As my aunts health declined, I remember seeing her increasing fear of the world. Every stranger that came to the door was trying to steal from her. From the nightly news the world looked like a very frightening and dangerous place. Increasingly my aunt was isolated within the walls of her own fear and isolation.
What’s the best way to deal with a parent or relative as they age. My aunt, my mother’s sister, raged through her decline with anger, denial and increasing hallucinations. My mother has taken a different approach, always the optimist, she tries to see the positive. But like my aunt, my mother is strong willed. Often when mom says yes it really a secret no.
In the late 1980s, I was involved in a New York City-based philosophy that stated through the study of their philosophy that men could change from homosexuality to heterosexuality. I studied this philosophy for a few years and as one might guess, I did not change. Continue reading →
In the early 1970s, the choices for my life were stark. My father showed me a model of the rugged individualist. Then there was my attraction to men and the life that homosexuality seemed to promise. Neither was what I wanted. Continue reading →
It is hard to know where to begin when writing a personal history. Do I start as a small child already feeling different than my peers, or do I begin later when I first began to understand my attraction to men? Let me tell this story through a series of vignettes over time. Continue reading →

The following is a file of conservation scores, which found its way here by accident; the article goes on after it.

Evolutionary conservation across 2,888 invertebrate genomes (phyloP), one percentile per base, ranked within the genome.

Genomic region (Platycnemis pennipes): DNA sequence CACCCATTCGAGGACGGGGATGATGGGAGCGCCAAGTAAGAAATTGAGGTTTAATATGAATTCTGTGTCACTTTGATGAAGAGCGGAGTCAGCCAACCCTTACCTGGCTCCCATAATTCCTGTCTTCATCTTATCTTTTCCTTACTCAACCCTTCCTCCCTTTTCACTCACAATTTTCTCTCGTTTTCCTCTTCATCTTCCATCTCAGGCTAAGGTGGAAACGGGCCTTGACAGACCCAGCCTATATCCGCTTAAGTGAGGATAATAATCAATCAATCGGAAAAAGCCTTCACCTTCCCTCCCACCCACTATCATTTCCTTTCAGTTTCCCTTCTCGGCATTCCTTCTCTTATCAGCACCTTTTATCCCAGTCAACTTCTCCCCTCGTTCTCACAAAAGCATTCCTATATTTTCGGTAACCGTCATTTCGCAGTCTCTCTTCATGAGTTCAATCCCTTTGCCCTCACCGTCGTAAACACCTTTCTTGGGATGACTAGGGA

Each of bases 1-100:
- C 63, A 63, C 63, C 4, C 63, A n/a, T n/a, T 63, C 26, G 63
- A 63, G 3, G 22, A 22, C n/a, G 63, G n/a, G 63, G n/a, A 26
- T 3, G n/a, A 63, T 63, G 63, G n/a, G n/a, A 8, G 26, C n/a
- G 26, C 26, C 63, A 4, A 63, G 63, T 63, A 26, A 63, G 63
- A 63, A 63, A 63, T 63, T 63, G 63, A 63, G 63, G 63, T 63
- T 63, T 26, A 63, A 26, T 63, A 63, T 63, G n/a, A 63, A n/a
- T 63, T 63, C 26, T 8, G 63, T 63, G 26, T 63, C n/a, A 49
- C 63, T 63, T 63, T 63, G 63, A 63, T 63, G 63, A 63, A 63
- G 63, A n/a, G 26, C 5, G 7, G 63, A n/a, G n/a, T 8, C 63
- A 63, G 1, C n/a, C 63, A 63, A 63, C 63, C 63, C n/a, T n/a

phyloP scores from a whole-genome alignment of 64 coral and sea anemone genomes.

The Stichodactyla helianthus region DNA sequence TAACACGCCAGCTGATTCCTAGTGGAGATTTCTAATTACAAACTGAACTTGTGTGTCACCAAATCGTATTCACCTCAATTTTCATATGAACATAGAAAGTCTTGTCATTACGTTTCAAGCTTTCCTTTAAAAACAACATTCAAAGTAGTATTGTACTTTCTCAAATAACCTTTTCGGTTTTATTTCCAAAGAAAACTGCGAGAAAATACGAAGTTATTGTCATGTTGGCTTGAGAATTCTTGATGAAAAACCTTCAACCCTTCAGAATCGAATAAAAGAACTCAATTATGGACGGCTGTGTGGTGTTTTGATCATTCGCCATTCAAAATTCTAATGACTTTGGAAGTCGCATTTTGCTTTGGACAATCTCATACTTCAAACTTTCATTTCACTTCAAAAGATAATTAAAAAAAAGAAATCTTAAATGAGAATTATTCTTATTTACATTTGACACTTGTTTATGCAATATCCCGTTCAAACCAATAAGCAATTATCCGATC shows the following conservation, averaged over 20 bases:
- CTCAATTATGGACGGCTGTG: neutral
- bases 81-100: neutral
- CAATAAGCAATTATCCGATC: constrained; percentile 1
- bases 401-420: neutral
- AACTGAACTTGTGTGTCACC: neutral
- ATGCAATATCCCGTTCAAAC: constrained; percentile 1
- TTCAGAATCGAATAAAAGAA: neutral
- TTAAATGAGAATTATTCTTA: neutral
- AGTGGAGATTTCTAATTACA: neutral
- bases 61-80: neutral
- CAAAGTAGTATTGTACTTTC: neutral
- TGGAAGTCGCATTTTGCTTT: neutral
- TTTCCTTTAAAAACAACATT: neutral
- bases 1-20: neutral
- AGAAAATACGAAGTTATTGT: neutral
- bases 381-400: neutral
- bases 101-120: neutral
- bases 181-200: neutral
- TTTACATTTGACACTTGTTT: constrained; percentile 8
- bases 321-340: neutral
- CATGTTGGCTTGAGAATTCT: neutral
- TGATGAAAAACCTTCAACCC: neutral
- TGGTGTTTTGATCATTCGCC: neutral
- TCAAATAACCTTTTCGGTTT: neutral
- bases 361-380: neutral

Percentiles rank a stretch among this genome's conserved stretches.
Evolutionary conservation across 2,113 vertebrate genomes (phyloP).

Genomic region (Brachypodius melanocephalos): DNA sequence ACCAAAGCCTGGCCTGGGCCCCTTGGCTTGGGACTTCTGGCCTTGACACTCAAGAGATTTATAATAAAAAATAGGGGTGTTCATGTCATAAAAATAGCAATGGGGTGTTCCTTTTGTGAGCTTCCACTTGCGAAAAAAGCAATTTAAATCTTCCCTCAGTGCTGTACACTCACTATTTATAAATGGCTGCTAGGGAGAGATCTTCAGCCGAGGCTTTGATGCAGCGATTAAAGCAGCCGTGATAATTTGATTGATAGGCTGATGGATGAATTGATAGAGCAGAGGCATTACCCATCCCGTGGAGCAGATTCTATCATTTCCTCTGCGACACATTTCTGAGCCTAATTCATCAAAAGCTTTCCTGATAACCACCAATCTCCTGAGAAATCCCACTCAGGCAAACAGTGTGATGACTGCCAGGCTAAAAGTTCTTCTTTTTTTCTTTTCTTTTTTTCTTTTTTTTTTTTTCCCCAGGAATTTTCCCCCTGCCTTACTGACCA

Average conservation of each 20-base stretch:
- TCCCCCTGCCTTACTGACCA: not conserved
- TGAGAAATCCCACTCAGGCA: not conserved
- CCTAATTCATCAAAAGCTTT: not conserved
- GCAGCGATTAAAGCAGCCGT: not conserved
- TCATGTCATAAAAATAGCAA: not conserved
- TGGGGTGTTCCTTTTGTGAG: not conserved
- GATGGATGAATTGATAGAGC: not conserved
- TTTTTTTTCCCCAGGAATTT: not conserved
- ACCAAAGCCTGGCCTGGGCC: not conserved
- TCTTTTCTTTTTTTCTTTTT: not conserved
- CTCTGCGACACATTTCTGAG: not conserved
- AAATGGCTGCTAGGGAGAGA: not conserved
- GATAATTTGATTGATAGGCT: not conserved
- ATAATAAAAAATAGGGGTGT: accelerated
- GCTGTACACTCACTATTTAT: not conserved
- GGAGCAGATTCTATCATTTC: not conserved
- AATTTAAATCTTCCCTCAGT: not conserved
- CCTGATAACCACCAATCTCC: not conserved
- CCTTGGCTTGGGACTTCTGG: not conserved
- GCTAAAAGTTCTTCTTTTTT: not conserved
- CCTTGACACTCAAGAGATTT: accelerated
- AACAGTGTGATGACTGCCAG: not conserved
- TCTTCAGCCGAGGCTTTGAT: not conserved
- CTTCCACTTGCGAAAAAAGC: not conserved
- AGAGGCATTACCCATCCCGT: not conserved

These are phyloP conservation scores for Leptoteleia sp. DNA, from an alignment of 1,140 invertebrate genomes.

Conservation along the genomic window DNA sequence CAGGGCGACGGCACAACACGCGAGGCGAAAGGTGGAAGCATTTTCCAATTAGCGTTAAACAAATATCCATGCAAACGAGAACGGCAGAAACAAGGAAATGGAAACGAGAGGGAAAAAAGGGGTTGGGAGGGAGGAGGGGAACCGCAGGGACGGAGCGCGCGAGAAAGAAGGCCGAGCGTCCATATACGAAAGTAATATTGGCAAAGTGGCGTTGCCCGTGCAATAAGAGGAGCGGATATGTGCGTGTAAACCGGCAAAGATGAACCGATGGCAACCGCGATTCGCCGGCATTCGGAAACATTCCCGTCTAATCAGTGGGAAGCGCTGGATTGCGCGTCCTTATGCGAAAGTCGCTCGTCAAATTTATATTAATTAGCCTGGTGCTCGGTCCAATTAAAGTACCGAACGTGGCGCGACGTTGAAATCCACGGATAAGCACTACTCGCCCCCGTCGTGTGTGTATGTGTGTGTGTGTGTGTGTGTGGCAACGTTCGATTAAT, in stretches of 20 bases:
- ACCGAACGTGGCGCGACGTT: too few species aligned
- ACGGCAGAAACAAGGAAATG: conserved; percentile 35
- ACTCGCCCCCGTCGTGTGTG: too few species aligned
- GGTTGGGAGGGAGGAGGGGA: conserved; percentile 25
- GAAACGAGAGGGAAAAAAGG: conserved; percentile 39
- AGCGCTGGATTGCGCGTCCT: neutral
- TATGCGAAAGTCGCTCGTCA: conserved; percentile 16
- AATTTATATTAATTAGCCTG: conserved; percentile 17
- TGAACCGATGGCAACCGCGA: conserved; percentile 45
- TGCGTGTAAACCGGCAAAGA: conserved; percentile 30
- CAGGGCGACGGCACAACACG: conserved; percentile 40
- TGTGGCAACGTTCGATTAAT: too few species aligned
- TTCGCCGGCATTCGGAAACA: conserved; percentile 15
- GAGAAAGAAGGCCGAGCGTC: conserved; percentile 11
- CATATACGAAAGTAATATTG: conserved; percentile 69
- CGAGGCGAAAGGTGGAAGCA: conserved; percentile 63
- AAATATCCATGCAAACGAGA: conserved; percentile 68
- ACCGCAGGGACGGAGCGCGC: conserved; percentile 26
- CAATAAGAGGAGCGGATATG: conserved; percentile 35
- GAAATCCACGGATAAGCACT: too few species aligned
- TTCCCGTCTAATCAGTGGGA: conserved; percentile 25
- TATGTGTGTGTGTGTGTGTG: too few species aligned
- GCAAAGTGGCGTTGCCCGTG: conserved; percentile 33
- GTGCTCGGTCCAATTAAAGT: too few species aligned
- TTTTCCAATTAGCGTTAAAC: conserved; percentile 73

Now, “different” is nice, but it sure isn’t pretty
“Pretty” is what it’s about
I never met anyone who was “different”
Who couldn’t figure that out
– At The Ballet from A Chorus Line
I knew I was different from a very young age, even though my mother, grandmother, and aunt tried to turn it into being special. As the character Bebe sings in A Chorus Line, I figured out that I was not like the other boys, and it was not a good thing. I did not engage in baseball on the playground, I was utterly disinterested in sports and could not get my head around the rules or players’ role in different games. Continue reading →
One of my earliest memories of my aunt was when I was three or four years old. She would tell me stories about a fairy named Matilda that lived in a thimble under her bed. She would talk in a high childlike voice as she explained that she would feed Matilda strawberries and cream every morning and they would drink tea from little tiny teacups and have all kinds of adventures. Continue reading →
My aunt died a few weeks ago. She had been in the memory unit of an assisted living facility, and for months, wavered between being alert and hallucinating. She died quietly, lying down after a meal, and passing away. Continue reading →